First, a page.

2. Especially after it was wet from the adhesive, the vinyl was very hard to cut accurately with a X-Acto knife, even with a brand new blade. I gave up and switched to a new scalpel (inherited from my scientist dad) and it cut through the vinyl effortlessly.

Brian


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pgf

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Reply with quote  #6 
Yeah, those cases are all basically junk.  Every one that I've gotten has been falling apart in one way or another.  The vinyl was clearly a structural element.  ;-)

I nodded my head in agreement when someone suggested the 77, but I wish I'd warned you about the fumes.  It's definitely an outdoor glue -- weather permitting of course.

Anyway, nice job!  I suspect the Anker designers and marketeers would be just a tad surprised by the leopard print.  ;-)

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SteveH-VSS

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Reply with quote  #7 
Great job!  Sorry about the lack of warning, you mentioned the stuff so I assumed you were up to speed on it's "lesser" qualities.  Sorry again.

I had a small argument with a person at an event about "there is no way a major company would make those crappy bases, it has to be a replacement"  No, not it was not.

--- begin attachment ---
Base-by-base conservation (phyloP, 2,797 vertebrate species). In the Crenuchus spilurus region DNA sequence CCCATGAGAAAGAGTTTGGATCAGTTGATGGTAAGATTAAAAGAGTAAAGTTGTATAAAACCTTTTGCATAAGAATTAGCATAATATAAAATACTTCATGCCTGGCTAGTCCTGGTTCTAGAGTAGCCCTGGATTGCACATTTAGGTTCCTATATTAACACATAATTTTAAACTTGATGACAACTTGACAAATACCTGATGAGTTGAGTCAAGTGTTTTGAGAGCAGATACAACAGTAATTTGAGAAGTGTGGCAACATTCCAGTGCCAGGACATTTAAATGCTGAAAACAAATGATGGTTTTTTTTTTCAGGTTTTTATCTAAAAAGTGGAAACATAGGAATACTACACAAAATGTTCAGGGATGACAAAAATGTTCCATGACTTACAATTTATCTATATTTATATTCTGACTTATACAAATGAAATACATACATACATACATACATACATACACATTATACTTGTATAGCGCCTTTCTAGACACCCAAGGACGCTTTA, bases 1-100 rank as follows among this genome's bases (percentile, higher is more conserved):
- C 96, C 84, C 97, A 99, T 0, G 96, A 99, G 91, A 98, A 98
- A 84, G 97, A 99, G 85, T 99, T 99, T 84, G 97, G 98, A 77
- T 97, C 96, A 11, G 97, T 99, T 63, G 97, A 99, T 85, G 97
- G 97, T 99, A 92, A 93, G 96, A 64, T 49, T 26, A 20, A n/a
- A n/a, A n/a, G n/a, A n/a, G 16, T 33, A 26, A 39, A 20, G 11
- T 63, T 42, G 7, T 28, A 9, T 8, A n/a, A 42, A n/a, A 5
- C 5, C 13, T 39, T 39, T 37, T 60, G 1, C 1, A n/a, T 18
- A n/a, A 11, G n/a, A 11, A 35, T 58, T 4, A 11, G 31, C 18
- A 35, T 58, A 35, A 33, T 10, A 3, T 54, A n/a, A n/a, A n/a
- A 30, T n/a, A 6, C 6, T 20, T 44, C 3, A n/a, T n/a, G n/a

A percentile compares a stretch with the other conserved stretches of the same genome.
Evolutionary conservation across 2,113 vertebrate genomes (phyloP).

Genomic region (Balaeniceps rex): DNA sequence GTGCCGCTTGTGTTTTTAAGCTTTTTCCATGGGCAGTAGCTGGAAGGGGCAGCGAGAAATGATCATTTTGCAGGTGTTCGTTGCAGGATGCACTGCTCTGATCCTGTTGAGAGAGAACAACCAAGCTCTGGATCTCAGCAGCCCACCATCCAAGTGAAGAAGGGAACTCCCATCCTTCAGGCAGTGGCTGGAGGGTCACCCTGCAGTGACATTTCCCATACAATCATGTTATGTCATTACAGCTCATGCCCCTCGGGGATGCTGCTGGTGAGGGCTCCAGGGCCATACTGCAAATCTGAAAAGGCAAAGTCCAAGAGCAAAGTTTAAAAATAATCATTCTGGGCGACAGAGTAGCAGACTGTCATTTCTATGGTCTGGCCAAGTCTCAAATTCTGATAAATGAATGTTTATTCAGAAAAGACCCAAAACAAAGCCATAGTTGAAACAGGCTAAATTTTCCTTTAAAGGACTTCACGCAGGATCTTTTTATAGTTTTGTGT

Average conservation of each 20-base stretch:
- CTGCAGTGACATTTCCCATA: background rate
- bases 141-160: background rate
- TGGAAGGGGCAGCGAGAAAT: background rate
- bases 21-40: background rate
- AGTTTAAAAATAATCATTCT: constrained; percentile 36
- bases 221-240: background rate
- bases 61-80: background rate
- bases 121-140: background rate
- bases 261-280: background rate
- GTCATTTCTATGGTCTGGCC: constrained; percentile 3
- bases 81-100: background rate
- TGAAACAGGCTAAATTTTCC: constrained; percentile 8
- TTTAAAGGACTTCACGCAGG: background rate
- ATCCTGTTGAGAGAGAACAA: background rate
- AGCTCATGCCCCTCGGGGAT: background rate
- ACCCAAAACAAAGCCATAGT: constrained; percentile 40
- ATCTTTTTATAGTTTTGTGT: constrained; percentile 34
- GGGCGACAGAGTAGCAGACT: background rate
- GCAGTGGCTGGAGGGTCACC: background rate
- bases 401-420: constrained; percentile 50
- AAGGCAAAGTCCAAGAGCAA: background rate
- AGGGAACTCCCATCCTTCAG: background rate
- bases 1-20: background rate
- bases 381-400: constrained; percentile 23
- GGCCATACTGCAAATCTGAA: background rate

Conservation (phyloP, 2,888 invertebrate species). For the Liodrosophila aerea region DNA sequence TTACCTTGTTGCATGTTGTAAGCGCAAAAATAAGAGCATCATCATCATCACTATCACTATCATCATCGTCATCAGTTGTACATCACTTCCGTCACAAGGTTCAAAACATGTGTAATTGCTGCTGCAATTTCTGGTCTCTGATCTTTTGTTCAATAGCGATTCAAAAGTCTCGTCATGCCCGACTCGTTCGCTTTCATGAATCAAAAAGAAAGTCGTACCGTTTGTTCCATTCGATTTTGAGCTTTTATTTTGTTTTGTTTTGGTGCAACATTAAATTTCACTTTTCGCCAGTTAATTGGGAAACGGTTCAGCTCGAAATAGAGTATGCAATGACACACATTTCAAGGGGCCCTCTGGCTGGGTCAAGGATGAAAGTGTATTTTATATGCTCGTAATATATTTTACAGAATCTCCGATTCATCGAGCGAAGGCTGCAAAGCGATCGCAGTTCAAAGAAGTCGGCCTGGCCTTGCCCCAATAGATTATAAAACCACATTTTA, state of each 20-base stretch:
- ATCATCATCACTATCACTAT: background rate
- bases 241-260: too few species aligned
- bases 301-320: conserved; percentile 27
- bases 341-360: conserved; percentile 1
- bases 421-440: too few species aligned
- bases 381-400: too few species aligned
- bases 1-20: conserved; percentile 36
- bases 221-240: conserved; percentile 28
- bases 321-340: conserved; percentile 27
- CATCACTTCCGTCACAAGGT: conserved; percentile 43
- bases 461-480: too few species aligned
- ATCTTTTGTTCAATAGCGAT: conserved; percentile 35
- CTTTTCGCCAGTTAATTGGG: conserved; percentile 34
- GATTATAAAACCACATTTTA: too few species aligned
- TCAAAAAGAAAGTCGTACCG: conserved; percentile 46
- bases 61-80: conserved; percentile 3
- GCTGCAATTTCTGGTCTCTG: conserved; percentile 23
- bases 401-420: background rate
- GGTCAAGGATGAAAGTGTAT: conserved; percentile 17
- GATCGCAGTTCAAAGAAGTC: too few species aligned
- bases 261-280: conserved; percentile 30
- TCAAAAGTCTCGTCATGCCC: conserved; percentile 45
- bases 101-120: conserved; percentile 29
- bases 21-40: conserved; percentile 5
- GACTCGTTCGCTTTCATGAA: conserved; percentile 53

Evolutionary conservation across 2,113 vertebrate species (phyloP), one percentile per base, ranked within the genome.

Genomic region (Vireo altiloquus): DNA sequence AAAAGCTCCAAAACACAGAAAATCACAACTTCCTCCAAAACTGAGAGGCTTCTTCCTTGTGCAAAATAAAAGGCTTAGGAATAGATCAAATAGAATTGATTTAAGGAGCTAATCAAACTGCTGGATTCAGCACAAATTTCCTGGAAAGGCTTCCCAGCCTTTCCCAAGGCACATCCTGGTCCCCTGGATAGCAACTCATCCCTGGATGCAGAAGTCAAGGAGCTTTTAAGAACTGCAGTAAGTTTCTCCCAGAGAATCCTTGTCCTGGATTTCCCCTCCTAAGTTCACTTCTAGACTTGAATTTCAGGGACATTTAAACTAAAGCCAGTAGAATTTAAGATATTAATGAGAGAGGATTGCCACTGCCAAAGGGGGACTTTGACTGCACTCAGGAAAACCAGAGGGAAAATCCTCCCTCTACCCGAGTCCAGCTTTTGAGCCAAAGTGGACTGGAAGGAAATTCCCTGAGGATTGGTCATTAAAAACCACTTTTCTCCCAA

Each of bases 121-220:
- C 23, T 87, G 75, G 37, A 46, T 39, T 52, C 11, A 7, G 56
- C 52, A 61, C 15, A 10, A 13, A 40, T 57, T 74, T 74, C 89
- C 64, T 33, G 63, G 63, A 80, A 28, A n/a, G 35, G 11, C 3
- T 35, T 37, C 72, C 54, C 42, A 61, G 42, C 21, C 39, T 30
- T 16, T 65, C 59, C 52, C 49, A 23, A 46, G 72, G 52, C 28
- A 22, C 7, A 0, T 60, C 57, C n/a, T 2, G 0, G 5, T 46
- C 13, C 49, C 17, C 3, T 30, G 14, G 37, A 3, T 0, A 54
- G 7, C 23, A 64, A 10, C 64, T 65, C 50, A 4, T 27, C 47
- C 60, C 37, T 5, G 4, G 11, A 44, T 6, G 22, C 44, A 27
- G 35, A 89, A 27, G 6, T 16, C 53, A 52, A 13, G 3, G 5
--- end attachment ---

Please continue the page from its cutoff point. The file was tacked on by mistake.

Even in the early days, if you take the veneer off, you will see that they used hardwood around the edges and "fill wood" in the center under the veneer.  Cost cutting has ALWAYS been a part of commerce.



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pgf

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Reply with quote  #8 
Quote:
Originally Posted by SteveH-VSS

I had a small argument with a person at an event about "there is no way a major company would make those crappy bases, it has to be a replacement"  No, not it was not.  



Interesting -- I think the cases like that that I've gotten, held machines that had clearly been electrified long after production, either because of production date, or because the wiring was so amateurish it couldn't have been "factory".  So I've assumed that all cases like that were aftermarket.  Thanks for the correction.

paul

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Rodney

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Reply with quote  #9 
Nice job recovering the base.
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Zorba

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Reply with quote  #10 
Quote:
Originally Posted by GuidCA
...So related to Zorba's suggestion - I'm guessing that this was originally constructed with hide glue!

Possibly, but probably not. It was probably a vegetable glue, they don't smell good when reconstituted. Hide glue generally has a kind of nice smell - although if it gets wet enough, long enough, it can start to rot/stink.

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Nelliesews

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Reply with quote  #11 
It might be better to play with a contact cement. If there is an automotive trim shop near you ask what they use. Try some on scrap wood and see what works best.